A Narrative Inquiry into Experiences of Teaching Reading
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In recent years, educators have been paying attention to reading instruction and reading strategies in English classes at the high school level for several reasons. One of those reasons is the adoption of Common Core Standards and variations of those standards at the state level. As part of those standards, reading and writing benchmarks are not only essential but a primary focus for students in all disciplines. This study is a narrative inquiry into the experiences of high school English teachers to better understand their stories from teaching English grades 9–12 for five years or more. I collected data from three high school English teacher participants through interviews, classroom observations, and journal entries. I also made use of a personal frame not only as researcher but as an impetus for understanding teaching reading at the high school level in today’s English classrooms. There were three distinct themes that responded directly to the study’s research question and sub question: “Teachers’ Relationships with their Students,” “Teachers’ Beliefs about their Abilities in Teaching Reading,” and “Classroom Structure for Instruction.” An outcome of this study further centers on the teacher participants’ views about CCSS in relation to impacting their instruction. Readers of this study may find it useful as a narrative inquiry investigation into reading instruction and into literacy skills necessary for success in the 21st century. Reading and writing skills will be increasingly important as the world become smaller due to the increased inventions and usages of different types of technologies. This study might serve as a contribution in this intention because it finds that a person’s background with reading and personal experiences with reading allow the individual to understand their relationship with texts and also to help understand self-efficacy. This study might also help to start a professional development training for teachers to learn how to engage in different reading strategies across the disciplines.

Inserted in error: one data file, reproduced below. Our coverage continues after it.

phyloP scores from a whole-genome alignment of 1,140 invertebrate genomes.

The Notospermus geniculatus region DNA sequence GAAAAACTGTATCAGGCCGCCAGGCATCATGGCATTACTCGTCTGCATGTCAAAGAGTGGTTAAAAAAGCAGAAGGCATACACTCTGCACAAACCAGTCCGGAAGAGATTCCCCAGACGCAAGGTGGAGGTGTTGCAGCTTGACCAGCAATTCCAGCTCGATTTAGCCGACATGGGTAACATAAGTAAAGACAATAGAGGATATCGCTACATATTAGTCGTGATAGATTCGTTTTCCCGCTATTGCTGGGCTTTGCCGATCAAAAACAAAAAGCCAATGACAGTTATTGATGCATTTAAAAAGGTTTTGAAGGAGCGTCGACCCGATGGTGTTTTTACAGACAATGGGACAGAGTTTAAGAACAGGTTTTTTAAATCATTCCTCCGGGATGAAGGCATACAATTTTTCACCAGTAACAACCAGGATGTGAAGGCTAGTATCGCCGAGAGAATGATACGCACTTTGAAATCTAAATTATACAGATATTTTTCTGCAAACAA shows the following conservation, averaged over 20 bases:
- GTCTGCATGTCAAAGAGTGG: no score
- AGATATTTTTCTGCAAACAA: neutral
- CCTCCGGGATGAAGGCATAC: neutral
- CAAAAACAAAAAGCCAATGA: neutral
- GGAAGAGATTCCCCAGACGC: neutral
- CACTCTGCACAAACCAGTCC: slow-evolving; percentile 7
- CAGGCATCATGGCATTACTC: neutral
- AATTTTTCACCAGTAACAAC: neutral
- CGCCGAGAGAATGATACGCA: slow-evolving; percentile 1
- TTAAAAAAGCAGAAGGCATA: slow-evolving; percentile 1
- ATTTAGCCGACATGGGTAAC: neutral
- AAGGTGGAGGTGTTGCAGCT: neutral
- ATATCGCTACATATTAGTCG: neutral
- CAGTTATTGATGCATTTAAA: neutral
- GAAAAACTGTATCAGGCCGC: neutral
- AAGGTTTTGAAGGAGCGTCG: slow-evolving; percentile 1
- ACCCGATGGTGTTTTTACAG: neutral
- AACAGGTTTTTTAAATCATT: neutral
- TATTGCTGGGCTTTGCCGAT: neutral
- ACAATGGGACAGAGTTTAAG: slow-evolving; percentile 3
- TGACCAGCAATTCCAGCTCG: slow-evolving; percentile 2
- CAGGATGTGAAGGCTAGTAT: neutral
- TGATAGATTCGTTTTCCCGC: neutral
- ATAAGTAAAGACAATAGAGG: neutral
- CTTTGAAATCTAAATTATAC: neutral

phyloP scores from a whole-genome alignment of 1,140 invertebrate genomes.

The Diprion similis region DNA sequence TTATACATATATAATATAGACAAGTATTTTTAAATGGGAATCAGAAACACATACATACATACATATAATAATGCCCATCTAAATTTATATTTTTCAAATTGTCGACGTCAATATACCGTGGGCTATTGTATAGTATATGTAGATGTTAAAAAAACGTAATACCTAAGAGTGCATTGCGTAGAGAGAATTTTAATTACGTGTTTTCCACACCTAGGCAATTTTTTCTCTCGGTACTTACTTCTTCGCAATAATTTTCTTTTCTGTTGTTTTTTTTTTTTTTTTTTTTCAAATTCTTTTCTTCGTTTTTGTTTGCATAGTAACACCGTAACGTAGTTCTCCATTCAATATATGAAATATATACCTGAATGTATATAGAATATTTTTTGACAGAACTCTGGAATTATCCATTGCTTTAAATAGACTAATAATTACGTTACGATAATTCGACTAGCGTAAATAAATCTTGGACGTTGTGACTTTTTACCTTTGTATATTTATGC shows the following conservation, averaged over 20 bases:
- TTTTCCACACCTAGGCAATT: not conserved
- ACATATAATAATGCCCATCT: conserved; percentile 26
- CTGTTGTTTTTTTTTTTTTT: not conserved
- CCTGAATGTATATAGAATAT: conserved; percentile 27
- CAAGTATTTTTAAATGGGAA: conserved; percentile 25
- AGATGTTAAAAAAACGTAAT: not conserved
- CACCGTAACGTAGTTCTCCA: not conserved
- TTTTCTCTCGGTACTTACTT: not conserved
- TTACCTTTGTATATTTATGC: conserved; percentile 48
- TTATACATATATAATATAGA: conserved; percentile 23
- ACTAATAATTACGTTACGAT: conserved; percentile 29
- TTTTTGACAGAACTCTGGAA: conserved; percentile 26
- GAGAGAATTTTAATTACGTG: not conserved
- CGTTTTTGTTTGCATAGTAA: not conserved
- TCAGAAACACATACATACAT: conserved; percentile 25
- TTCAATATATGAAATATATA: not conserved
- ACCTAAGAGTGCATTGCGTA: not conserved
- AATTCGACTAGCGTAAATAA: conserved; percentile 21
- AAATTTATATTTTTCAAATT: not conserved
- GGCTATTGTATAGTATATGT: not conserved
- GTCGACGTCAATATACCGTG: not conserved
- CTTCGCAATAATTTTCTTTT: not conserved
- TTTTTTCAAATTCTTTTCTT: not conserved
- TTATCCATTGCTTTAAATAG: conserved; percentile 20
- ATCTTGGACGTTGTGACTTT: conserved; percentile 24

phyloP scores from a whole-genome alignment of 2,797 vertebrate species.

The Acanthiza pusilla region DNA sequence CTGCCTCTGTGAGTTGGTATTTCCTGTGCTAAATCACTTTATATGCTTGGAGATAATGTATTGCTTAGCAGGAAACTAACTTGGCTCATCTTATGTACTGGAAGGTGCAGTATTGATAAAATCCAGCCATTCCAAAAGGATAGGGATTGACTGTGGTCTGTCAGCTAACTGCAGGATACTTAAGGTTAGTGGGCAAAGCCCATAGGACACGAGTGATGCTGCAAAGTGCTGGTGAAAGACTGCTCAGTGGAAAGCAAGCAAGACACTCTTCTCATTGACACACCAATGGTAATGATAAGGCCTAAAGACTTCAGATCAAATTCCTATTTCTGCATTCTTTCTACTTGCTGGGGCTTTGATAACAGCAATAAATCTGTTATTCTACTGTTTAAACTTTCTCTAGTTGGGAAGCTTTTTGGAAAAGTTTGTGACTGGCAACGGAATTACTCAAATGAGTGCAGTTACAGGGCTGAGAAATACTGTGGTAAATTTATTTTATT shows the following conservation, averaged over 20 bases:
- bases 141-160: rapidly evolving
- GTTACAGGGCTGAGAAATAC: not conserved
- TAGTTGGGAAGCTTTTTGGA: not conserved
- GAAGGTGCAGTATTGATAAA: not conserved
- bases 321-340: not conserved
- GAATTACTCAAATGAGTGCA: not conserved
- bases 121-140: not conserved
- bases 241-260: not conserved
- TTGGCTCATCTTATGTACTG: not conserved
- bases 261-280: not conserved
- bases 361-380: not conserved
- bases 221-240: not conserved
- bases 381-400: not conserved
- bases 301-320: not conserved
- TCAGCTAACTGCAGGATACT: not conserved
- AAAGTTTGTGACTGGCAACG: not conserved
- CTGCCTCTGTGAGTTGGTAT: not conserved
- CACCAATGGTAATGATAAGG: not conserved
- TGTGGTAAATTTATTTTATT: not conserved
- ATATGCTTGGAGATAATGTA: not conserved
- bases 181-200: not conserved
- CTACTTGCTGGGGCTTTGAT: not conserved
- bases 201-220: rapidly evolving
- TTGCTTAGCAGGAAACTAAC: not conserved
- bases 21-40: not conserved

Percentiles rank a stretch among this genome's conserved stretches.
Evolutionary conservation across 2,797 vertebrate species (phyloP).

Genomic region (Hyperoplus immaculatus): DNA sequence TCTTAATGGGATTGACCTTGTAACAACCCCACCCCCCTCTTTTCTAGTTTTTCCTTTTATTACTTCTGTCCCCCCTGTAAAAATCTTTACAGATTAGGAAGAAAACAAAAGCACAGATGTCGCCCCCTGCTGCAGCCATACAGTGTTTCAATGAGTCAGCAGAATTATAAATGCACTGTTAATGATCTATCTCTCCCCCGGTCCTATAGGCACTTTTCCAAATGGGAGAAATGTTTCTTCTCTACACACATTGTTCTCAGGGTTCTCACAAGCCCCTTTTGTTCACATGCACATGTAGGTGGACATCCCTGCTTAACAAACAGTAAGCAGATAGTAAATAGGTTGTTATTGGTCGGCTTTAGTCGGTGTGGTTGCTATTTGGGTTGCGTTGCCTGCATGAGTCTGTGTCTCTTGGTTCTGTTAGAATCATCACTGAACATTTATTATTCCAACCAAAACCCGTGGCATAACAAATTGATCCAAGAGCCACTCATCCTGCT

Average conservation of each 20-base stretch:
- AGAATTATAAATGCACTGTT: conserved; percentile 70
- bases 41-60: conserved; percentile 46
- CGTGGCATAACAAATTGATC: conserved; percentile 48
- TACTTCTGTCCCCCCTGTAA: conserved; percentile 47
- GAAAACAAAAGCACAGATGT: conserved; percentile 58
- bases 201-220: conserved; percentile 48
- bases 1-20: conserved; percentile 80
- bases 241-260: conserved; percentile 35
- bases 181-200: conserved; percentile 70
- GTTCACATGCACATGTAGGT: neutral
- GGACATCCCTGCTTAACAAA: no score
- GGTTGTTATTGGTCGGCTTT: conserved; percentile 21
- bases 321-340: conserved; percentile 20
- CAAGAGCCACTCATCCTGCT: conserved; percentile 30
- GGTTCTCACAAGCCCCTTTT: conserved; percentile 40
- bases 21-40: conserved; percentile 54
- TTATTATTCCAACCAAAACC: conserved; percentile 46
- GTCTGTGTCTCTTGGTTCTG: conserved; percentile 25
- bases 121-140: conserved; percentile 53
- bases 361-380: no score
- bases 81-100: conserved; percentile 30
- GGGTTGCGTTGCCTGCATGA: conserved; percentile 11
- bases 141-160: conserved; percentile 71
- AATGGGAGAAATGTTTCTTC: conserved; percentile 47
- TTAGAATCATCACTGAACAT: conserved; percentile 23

Table of Contents
Introduction -- Theoretical framework -- Literature review -- Methodology -- Data analysis: common narrative themes -- Conclusion -- Appendix A. Superintendent Letter of Permission -- Appendix B. Consent form -- Appendix C. Interview #1 Protocol -- Appendix D. Interview #2 Protocol -- Appendix E. Observation Matrix -- Appendix F. Journal Entry Prompts